Trucks and Trains: How Grads of Dispatch School Can Encourage Safe Railroad Crossing

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Crossing train tracks with a large trailer of cargo can be stressful, especially knowing that thousands of collisions take place annually between trains and vehicles. Navigating railroad crossings may not always be as simple as waiting for signal lights alerting the approach of a train, or for safety bars to rise. Sometimes these can be malfunction, and select crossings might only have stop signs while some on private roads might not even be marked at all!

However, as a dispatcher, there are best practices you can advise your drivers to follow to keep themselves and their cargo safe. To find out what these are, as well as what drivers should do when stuck on a railroad crossing, keep reading!

Encourage Drivers to Stop and Observe With Their Senses When Nearing a Railroad Crossing

Vision and hearing are a driver’s two best friends at a train crossing. The general rule of thumb grads of dispatch school should tell drivers is that they should always approach all tracks as if a train is coming, making optimal use of their senses as they stop, look, and listen. When stopping, it’s important to keep in mind that a train is at least a metre wider than the tracks on each side, and it’s advisable to stop at least four meters away from the nearest track.

Even seldom used tracks should be approached with caution
Even seldom used tracks should be approached with caution

Once stopped, the trusty senses of sight and hearing will help drivers ascertain if it’s safe to cross. To make sure sound perception is at its best, windows should be rolled down and any music and fans turned off. Visually assessing the crossing should include looking both ways twice—as far as the eye can see—and being mindful of anything that could be blocking the view.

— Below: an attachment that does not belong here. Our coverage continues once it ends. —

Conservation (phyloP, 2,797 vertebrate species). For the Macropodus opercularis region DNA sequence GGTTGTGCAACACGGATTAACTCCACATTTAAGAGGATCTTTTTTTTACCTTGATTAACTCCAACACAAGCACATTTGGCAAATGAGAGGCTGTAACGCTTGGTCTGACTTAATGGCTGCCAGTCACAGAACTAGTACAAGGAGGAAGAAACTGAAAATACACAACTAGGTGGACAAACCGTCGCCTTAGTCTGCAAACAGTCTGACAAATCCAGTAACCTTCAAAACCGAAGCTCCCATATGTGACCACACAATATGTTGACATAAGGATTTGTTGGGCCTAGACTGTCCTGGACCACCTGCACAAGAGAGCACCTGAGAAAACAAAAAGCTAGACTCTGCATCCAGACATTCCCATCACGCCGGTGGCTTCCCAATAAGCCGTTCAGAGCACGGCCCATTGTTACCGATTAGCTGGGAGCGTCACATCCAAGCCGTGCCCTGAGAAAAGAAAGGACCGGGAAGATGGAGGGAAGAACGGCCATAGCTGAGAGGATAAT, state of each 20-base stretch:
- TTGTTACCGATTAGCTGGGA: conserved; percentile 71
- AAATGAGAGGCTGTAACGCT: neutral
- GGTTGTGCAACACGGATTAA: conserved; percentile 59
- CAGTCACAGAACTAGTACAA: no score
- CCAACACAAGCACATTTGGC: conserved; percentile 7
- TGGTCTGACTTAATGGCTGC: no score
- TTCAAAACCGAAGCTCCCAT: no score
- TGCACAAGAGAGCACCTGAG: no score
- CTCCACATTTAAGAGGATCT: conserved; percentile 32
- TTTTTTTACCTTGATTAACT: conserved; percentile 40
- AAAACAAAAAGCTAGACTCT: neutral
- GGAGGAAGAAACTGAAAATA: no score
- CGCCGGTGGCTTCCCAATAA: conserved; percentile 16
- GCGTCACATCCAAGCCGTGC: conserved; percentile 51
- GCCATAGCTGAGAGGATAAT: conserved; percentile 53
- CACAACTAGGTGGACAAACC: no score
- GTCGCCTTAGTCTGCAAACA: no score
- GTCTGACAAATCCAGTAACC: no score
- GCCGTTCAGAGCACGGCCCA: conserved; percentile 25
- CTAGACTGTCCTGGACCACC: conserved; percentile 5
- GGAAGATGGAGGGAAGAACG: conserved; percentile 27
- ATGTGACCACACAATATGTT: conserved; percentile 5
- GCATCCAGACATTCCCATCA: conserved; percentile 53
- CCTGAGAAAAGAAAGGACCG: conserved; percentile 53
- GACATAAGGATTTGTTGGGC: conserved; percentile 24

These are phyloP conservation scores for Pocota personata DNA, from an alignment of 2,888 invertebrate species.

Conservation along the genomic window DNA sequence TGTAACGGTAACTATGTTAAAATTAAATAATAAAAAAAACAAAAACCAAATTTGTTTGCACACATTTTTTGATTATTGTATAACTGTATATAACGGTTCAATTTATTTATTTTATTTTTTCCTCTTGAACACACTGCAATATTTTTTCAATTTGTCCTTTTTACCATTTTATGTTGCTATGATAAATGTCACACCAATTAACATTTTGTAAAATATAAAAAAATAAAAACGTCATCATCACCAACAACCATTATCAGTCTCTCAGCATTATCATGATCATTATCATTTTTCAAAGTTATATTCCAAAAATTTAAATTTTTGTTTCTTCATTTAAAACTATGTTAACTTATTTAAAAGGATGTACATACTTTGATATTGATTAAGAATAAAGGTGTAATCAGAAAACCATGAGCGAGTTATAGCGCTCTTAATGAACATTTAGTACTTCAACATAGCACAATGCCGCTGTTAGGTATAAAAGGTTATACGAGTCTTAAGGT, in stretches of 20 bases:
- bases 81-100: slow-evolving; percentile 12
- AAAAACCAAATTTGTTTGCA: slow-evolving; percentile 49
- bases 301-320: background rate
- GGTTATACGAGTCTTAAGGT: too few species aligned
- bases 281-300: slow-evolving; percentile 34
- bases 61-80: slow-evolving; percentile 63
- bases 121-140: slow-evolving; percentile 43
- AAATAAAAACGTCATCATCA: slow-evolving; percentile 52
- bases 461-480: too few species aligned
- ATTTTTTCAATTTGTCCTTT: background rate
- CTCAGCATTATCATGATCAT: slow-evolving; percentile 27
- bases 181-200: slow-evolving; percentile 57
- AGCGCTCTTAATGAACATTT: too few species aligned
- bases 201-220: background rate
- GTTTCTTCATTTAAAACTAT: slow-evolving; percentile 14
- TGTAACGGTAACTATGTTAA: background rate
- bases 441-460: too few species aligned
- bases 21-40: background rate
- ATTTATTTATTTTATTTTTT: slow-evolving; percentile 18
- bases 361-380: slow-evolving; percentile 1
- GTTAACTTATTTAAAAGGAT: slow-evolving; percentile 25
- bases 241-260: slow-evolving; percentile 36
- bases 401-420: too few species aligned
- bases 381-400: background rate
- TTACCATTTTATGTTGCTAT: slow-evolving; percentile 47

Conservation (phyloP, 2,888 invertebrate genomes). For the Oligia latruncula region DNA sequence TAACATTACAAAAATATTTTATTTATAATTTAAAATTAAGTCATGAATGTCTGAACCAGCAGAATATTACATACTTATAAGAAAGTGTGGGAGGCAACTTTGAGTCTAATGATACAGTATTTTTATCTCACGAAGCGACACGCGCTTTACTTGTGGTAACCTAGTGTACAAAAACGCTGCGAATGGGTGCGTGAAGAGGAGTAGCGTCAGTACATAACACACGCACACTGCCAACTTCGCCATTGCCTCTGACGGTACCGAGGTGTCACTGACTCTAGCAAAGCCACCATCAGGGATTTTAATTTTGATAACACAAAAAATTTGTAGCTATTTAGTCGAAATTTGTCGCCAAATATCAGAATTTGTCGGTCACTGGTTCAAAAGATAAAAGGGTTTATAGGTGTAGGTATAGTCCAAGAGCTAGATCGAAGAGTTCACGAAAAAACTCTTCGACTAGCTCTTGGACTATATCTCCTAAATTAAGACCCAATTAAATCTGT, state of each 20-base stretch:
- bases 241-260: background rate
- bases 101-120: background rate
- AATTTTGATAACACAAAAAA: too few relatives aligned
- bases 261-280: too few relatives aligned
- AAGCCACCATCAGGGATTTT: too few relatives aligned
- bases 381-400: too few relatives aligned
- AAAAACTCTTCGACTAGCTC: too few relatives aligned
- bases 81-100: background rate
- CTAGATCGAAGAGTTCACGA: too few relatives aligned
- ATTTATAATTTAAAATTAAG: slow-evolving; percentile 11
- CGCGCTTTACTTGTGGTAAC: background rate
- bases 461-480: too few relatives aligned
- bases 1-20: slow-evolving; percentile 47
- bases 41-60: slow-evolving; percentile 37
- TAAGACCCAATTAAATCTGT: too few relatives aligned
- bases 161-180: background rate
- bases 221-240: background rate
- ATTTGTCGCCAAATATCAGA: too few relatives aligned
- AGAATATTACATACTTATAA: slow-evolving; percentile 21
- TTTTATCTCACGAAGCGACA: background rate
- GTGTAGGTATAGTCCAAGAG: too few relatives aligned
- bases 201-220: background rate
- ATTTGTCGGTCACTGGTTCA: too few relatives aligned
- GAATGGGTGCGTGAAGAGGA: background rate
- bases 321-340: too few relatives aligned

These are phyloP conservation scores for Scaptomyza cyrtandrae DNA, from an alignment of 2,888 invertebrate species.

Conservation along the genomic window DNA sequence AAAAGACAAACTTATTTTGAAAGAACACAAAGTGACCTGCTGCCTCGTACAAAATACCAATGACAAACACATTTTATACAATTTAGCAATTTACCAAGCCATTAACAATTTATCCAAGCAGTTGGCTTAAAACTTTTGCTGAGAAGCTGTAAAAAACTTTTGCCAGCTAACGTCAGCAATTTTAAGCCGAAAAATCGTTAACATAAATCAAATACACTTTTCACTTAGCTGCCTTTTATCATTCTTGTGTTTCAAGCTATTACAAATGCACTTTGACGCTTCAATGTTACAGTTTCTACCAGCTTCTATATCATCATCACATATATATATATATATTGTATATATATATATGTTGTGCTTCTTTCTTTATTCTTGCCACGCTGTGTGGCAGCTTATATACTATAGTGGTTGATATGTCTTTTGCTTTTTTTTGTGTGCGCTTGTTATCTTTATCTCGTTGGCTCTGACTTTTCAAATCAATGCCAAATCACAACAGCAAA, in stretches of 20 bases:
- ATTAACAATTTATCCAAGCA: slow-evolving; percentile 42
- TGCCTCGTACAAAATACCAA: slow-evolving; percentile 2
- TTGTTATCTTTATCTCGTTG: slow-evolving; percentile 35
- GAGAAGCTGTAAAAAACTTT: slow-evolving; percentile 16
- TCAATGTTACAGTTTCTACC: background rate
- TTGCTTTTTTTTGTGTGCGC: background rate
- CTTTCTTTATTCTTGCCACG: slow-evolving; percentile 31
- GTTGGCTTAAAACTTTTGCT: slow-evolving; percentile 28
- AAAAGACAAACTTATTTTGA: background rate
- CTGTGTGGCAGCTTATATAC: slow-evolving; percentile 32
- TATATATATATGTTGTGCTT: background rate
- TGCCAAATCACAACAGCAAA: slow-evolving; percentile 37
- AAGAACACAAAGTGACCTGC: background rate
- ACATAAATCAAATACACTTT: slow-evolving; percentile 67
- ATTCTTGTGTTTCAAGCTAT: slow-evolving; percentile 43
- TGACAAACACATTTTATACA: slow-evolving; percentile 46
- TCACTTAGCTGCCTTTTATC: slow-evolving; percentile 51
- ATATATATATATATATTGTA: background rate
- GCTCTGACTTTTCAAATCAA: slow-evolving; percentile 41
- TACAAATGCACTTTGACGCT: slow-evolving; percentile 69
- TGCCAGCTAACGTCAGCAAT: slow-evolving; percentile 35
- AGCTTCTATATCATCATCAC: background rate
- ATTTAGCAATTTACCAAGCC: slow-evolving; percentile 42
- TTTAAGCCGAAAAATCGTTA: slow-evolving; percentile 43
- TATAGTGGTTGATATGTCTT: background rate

Everyone Should Remember It’s Really Difficult for Trains to Stop Quickly

A train approaching should absolutely never be raced to a crossing. First, trains moves faster than they appear to, so drivers are best advised to operate under the assumption that their mental calculations regarding how quickly the train will get to the crossing are most likely incorrect. Second, trains are not able to stop quickly! Even if the train driver sees something obstructing the tracks, it is highly improbable that the train will be able to stop in time. Under full emergency breaking, it can take up to two entire kilometres for a train to achieve a full stop, so it’s best for drivers to avoid getting in the way in the first place. That also means not rushing across train tracks in heavy traffic, and instead making sure there is sufficient room to get all the way across first and also to leave that one meter leeway from the edge of the tracks.

It's very difficult for trains to stop quickly
It’s very difficult for trains to stop quickly

Grads of Dispatch School Advise Drivers to Not to Shift Gears When Crossing Train Tracks

With no train visibly hurtling down the tracks and no flashing signal lights or other notice mechanism activated, it’s most likely safe for drivers to assume the tracks can be crossed. However, truck drivers sometimes make a common mistake that pros with dispatcher training can advise them against: shifting gears while crossing. The best advice you can give to drivers is to use the highest gear possible to cross without having to shift during the crossing. Missing a gear can lead to scrambling for another and possibly shifting into the wrong gear or stalling in the middle of the tracks. Especially in a scenario where a crossing happens to be uncontrolled and it’s getting dark, this can be a very precarious situation.

Knowing What to Do When Stuck on a Train Track Can Save Lives

If a driver does stall or get otherwise stuck on train tracks, they should get out of the vehicle immediately, evacuate any passengers that may be on board, and call for assistance from a safe distance. Should a train be approaching and a collision imminent, then it’s necessary to move away from the tracks in the direction of the oncoming train at a 45-degree angle to avoid being hit by flying debris. Upon impact, whatever a train may hit will fly in the same direction the train is moving, so drivers are in fact safest not running away from the train, but towards it. Fortunately, these types of emergencies are rare, and with proper training and safety precautions, they can be avoided.

Are you looking to make an impact on the logistics industry and get drivers to where they need to go safely?

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